The two climbing parties (one with six members and the other with four) were attempting to summit the Grand Teton in a single day, rather than making a two-day climb with an overnight in Garnet Canyon.
The two parties met up during their respective descents off the Petzoldt Ridge, and both groups made an ill-fated decision to rappel down Chevy Couloir and into the Stettner Couloir to reach the Lower Saddle at the end of their day-long climbing adventure. With little understanding of summertime conditions typically found in the Stettner Couloir, this decision proved to be problematic and ultimately placed the climbers in jeopardy of incurring serious injury.
Climbing in the Stettner Couloir can be difficult during summer months because the floor of the couloir essentially becomes a waterfall, with steep, wet and polished rock walls. A constant flush of snowmelt—and the tendency for repeated rockfalls—makes this route a challenge. The climbers encountered several icy waterfalls, and rescuers witnessed dislodged boulders and other debris sloughing down slope as they approached the stranded climbers’ location mid-morning on Sunday. A description of the Stettner Couloir, including a warning about summertime conditions, can be found in A Climber’s Guide to the Teton Range by Leigh Ortenburger and Renny Jackson.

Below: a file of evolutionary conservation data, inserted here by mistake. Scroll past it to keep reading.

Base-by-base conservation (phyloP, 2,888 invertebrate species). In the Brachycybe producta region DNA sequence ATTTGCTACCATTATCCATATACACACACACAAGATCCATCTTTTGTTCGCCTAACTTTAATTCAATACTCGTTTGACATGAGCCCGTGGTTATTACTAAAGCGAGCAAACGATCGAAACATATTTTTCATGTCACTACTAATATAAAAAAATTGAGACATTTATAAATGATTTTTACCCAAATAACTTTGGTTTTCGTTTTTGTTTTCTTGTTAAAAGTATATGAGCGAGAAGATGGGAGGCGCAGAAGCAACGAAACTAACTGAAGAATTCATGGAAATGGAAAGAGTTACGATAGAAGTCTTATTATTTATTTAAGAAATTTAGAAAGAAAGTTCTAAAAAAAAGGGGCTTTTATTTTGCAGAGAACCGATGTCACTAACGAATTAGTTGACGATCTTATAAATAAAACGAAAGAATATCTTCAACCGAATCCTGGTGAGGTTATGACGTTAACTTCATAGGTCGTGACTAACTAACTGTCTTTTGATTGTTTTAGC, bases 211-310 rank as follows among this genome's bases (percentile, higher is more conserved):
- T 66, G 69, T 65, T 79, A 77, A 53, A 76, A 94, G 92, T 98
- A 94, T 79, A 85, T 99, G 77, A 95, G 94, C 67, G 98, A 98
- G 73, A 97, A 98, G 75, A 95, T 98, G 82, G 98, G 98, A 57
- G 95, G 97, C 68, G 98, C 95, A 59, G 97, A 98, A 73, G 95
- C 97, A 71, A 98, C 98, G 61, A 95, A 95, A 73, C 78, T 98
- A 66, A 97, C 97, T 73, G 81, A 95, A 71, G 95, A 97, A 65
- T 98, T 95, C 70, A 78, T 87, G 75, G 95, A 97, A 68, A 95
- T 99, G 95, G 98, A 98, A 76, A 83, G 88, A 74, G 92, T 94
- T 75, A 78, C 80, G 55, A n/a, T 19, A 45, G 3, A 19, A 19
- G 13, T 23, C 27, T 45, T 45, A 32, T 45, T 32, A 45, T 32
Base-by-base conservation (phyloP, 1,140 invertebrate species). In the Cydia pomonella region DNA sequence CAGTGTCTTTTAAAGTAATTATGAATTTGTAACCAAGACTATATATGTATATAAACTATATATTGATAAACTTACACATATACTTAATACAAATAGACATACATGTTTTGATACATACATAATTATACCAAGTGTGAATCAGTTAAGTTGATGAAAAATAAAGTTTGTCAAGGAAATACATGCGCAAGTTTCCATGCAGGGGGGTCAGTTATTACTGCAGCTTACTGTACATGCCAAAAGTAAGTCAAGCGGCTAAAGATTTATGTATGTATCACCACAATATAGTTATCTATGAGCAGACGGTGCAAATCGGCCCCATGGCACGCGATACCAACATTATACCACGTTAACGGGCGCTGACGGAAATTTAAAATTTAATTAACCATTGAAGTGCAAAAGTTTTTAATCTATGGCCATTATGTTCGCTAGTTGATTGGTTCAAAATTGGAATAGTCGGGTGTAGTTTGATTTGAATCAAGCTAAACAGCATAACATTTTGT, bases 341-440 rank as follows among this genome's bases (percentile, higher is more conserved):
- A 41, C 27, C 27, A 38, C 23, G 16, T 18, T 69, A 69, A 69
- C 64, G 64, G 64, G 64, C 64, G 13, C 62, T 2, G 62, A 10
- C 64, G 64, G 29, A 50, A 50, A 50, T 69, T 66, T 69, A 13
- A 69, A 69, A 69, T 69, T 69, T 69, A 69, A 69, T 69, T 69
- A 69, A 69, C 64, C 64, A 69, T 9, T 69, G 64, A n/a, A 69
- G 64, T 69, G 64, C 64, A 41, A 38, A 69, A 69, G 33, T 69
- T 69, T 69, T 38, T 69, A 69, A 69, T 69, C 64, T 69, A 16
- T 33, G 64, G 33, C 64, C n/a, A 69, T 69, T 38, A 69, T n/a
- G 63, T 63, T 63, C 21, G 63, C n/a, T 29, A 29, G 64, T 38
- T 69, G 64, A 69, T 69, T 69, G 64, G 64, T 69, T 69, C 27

Jerry Painter (59) of Idaho Falls, Idaho served as leader for his climbing partners Chris Hanvit (55) also of Idaho Falls, Holly Preslar (27) of Sugar City, Idaho, Jacob Preslar (22) of Provo, Utah, Tina Reis (24) of Rigby, Idaho, and Chelsea Principio, 24 of Phoenix, Maryland. Painter’s group began their push for the summit of the Grand Teton at 7:00 a.m. from the Lower Saddle. They intended to climb the Petzoldt Ridge, but had a discussion prior to departing about changing their objective because of the time of day and the crowding on the route. They ultimately stuck with their original plan. After encountering other climbing parties and getting delayed—plus moving slowly due to their large size—they did not arrive at the top of the Petzoldt Ridge until 5:00 p.m. Saturday, and they were still a considerable distance from the summit of the Grand. The Painter party encountered a party of four climbers led by Mike Hagen (25) of Moran, Wyoming. Hagen and his partners Nicolas Aguirre (20) also of Moran, Ryan Moorhead (28) of Colorado Springs, and Nancy Nguyen (23) of El Monte, California were also climbing the Petzoldt Ridge. Following a discussion about the most expedient descent route, both parties ended up independently rappelling into the Stettner Couloir. Both groups also become separately stranded when their ropes got stuck and they could not continue to rappel.
Holly Preslar placed a first call for help at 8:45 p.m. and rangers started to initiate a rescue effort. Due to the late hour, the Teton Interagency contract helicopter could not fly, so one ranger hiked to the Lower Saddle from the Jenny Lake Rescue Cache at Lupine Meadows—a distance of seven miles and almost 5,000 feet in elevation gain.